Saturday, July 2, 2011

Il Cinema Ritrovato

Each summer in Bologna at the end of June there is a film festival featuring movies that have been ritrovato (recovered or rediscovered).  These may be old motion pictures from the late 19th or early 20th century that are truly new-found, or they might be commercial movies up to the 1970s, but they have all been restored  frame by frame to allow audiences to discover their best qualities.  They are shown in their original language with Italian and English subtitles (sottotitoli) if necessary.  (In Italy, commercial films are almost always dubbed into Italian rather than shown with subtitles, so seeing them with the original language is unusual.)  There is generally a featured director (Howard Hawks this year) as well as a featured Italian film maker along with lots of silent films accompanied by live, internationally known musicians.  There are hundreds of films and symposia over the course of about a week.  For more info about this film festival, click here.
Most of the films are screened at three indoor cinemas throughout the day and evening, but the fun place to watch is sotto le stelle (under the stars) in the huge Piazza Maggiore in front of the Basilica of San Petronio.  

1800 chairs in Piazza Maggiore

The projection booth

They have set up an enormous screen at one end (known as a maxischermo) and a professional projection booth at the other.  In between are about 1800 chairs, most of which are available for free.  For popular films the seating fills by 9:30 and the overflow crowd camps out on the steps of the basilica, at cafe tables and in much of the remaining open space.  The program starts at 10 p.m.  (You'll notice perhaps that the front of the Basilica di S. Petronio is undergoing restoration and is enveloped in a full-size graphic reproduction of the façade beneath.  This technique is common in Italy to help minimize the impact of restauro on large edifices.)

Just before show time, a slide show of the sponsors.

Last Tuesday night we watched Gentlemen Prefer Blondes in the piazza, a Howard Hawks musical from 1953 starring Marilyn Monroe and Jane Russell, and it was great.  The film has been restored to perfection, and the projected images were bright and clear, with colors not over-saturated like some restorations I’ve seen.  The movie is very engaging, but occasionally I found myself thinking about the strange confluence of 1950s American exuberance (Jane Russell singing “Anyone Here For Love?” while roaming among the U.S. men’s Olympic team, who are exercising in flesh-colored swim trunks aboard an ocean liner bound for France!) and a crowd of about 3000 watching it with Italian subtitles on a warm summer night in the centro storico of Bologna.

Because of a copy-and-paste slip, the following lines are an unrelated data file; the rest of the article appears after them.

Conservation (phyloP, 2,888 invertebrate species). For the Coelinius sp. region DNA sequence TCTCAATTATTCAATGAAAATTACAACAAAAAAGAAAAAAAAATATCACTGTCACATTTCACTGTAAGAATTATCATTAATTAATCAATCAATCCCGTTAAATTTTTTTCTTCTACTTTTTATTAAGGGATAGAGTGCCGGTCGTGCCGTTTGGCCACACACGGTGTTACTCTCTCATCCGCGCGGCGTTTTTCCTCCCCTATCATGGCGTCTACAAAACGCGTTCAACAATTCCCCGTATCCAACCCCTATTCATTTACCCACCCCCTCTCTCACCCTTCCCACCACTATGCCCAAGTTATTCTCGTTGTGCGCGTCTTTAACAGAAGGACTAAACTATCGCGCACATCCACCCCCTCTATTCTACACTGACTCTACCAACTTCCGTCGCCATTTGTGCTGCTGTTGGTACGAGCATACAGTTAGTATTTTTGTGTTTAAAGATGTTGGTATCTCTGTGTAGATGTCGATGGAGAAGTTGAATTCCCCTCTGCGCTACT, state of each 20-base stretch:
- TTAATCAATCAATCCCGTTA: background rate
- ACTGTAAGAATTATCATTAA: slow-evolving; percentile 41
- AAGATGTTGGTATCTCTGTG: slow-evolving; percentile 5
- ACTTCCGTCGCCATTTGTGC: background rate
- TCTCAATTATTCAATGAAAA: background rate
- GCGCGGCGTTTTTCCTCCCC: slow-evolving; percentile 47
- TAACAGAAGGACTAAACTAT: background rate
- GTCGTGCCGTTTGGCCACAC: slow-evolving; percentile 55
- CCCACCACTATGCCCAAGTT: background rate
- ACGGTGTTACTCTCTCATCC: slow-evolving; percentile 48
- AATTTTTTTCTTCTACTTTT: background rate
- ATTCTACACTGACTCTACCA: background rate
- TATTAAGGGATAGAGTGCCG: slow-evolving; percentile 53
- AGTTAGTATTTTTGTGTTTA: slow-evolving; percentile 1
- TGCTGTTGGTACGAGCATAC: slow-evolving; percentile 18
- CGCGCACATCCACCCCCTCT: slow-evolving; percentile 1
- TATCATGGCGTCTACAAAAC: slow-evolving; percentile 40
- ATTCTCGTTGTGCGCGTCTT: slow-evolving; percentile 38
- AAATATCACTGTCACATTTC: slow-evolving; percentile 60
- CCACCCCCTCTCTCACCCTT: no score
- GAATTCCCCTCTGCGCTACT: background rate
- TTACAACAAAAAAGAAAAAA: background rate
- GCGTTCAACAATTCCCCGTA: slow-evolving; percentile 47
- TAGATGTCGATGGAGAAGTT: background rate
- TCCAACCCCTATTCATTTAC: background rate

Jane Russell and the Olympic team...

Before the feature film on Tuesday they showed two silent films, one French from 1914 showing 6 minutes of views of the Thames near Oxford and Windsor that were so beautifully shot that they could have been done last week—except for the 100-year-old canal locks and boats—and it was in partial color with under-saturated green trees and brown buildings.  The other silent was a 9-minute Italian comedy from 1911.  Both were accompanied by a single fisarmonica (accordion) played live on the stage in front of the big screen and amplified just right for all to hear. 

Last night (Friday, July 1st) the feature in the piazza was the silent version of Phantom of the Opera from 1925, starring Lon Chaney, accompanied by a full orchestra from the Teatro Comunale, including an organ for the critical scenes in the Phantom’s elaborate refuge.  And there was a soprano soloist (Gerda Findeisen) to voice the heroine during scenes in the Paris Opera.  The score was written in 1990 and directed last night by the composer, Gabriel Thibaudeau, and beautifully matched the action on screen.  

The Phantom carries Christine down to the 5th sub-basement. The orchestra's music stand lights are below.

A still shot with the Phantom unmasked in his lair.

As you might guess from the foregoing, this print was the definitive version, complete with tinted film stock—reddish in the subterranean catacombs, blueish in the shadowy backstage, an eerie green in the Phantom’s lair—and a short color section during a party in the opera house.  The color scenes culminate with the Phantom dressed as The Red Death clinging to an enormous statue atop the opera house at night, with his huge red cape billowing in the wind, as our heroine and her lover plan their escape in the shadows below, unaware of his presence.  It’s an amazing piece of cinema.

Color party scene in the Paris Opera

1925 Poster

The audiences for these performances were a mix of ages, nationalities and presumably education and experience, but they were remarkably attentive and polite.  The most amazing thing is that I never heard a cellphone ring—this in a crowd of thousands in a city where every third person walking down the strada is talking on a telefonino!

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